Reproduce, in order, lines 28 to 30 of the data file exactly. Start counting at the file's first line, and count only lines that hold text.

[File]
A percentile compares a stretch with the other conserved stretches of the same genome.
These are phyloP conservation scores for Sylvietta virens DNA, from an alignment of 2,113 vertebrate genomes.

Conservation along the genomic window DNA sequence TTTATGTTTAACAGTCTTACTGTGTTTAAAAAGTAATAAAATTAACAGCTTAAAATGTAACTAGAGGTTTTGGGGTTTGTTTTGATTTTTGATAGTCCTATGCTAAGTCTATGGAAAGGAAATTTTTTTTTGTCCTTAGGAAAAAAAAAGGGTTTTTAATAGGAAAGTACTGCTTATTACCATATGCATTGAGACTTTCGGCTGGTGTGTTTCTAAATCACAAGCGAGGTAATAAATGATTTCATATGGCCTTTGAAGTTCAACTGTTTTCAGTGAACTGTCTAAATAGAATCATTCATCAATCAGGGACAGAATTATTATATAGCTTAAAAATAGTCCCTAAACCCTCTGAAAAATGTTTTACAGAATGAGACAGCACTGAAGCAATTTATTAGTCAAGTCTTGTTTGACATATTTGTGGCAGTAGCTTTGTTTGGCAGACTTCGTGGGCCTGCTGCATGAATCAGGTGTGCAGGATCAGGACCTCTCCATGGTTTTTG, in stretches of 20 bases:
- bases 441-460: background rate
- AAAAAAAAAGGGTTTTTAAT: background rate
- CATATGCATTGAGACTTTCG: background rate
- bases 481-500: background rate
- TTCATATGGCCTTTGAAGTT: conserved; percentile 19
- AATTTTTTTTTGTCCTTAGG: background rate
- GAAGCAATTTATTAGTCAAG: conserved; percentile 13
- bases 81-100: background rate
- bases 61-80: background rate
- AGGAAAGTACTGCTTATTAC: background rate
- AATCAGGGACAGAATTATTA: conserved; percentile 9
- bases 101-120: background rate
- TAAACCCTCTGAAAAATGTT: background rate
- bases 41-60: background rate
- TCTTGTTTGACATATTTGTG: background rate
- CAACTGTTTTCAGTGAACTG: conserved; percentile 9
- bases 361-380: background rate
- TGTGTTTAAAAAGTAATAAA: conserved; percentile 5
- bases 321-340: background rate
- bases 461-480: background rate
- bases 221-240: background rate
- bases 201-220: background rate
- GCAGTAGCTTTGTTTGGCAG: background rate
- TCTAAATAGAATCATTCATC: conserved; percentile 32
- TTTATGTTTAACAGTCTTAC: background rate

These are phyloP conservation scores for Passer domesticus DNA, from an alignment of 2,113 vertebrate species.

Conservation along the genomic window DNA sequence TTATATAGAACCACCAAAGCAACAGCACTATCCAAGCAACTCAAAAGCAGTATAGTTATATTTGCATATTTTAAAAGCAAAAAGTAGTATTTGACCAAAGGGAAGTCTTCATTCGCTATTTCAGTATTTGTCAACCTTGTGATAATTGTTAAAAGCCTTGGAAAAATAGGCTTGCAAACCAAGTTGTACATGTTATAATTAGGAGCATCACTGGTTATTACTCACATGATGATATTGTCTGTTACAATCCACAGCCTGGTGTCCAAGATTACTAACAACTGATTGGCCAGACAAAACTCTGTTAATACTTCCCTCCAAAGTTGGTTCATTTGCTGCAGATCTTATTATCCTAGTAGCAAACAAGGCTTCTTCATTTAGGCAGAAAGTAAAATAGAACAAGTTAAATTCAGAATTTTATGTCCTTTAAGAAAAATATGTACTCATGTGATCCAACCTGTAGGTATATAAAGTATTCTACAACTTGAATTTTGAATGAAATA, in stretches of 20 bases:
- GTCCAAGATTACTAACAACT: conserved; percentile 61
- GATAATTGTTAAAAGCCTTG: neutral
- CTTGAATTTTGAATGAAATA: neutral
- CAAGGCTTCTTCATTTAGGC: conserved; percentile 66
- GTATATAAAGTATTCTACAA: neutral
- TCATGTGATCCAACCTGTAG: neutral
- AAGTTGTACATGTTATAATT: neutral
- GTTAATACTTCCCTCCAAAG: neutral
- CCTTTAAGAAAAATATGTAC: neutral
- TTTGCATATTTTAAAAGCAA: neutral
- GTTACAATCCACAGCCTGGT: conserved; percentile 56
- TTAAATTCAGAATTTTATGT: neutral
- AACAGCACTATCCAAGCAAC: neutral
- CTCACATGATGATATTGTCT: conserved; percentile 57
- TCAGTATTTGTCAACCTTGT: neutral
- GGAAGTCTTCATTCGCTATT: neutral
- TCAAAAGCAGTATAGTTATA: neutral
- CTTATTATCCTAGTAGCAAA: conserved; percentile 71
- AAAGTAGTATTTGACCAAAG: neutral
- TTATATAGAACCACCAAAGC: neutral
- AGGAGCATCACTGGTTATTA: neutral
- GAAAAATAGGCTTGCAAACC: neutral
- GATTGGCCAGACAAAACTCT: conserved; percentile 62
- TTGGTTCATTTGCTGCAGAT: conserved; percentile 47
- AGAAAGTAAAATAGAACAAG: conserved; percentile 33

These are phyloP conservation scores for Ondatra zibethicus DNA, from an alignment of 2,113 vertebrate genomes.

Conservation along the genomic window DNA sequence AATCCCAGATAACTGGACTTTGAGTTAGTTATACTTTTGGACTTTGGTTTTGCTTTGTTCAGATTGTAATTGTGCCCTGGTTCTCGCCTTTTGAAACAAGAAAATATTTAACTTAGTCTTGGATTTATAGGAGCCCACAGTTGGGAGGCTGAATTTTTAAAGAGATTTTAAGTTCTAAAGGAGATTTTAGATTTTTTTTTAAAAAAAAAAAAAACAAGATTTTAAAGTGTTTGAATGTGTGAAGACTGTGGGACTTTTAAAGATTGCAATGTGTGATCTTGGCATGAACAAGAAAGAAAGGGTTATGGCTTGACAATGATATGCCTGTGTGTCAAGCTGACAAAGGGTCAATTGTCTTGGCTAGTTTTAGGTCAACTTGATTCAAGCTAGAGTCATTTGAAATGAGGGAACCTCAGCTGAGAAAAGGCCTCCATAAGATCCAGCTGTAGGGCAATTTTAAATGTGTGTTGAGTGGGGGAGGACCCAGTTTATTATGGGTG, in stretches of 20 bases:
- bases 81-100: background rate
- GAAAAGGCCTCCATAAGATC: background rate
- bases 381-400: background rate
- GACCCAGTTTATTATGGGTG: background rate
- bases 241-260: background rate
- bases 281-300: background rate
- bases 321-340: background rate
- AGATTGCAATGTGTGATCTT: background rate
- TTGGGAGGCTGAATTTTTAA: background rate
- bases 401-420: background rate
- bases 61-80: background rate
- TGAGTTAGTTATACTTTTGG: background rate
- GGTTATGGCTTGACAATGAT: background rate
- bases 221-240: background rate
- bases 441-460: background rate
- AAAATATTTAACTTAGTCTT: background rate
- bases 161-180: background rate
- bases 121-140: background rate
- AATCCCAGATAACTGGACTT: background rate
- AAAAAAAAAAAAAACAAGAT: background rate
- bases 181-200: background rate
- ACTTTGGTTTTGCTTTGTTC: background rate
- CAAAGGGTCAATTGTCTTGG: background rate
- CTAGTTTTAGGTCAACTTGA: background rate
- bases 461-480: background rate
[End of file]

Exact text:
- TTTATGTTTAACAGTCTTAC: background rate

These are phyloP conservation scores for Passer domesticus DNA, from an alignment of 2,113 vertebrate species.

Conservation along the genomic window DNA sequence TTATATAGAACCACCAAAGCAACAGCACTATCCAAGCAACTCAAAAGCAGTATAGTTATATTTGCATATTTTAAAAGCAAAAAGTAGTATTTGACCAAAGGGAAGTCTTCATTCGCTATTTCAGTATTTGTCAACCTTGTGATAATTGTTAAAAGCCTTGGAAAAATAGGCTTGCAAACCAAGTTGTACATGTTATAATTAGGAGCATCACTGGTTATTACTCACATGATGATATTGTCTGTTACAATCCACAGCCTGGTGTCCAAGATTACTAACAACTGATTGGCCAGACAAAACTCTGTTAATACTTCCCTCCAAAGTTGGTTCATTTGCTGCAGATCTTATTATCCTAGTAGCAAACAAGGCTTCTTCATTTAGGCAGAAAGTAAAATAGAACAAGTTAAATTCAGAATTTTATGTCCTTTAAGAAAAATATGTACTCATGTGATCCAACCTGTAGGTATATAAAGTATTCTACAACTTGAATTTTGAATGAAATA, in stretches of 20 bases: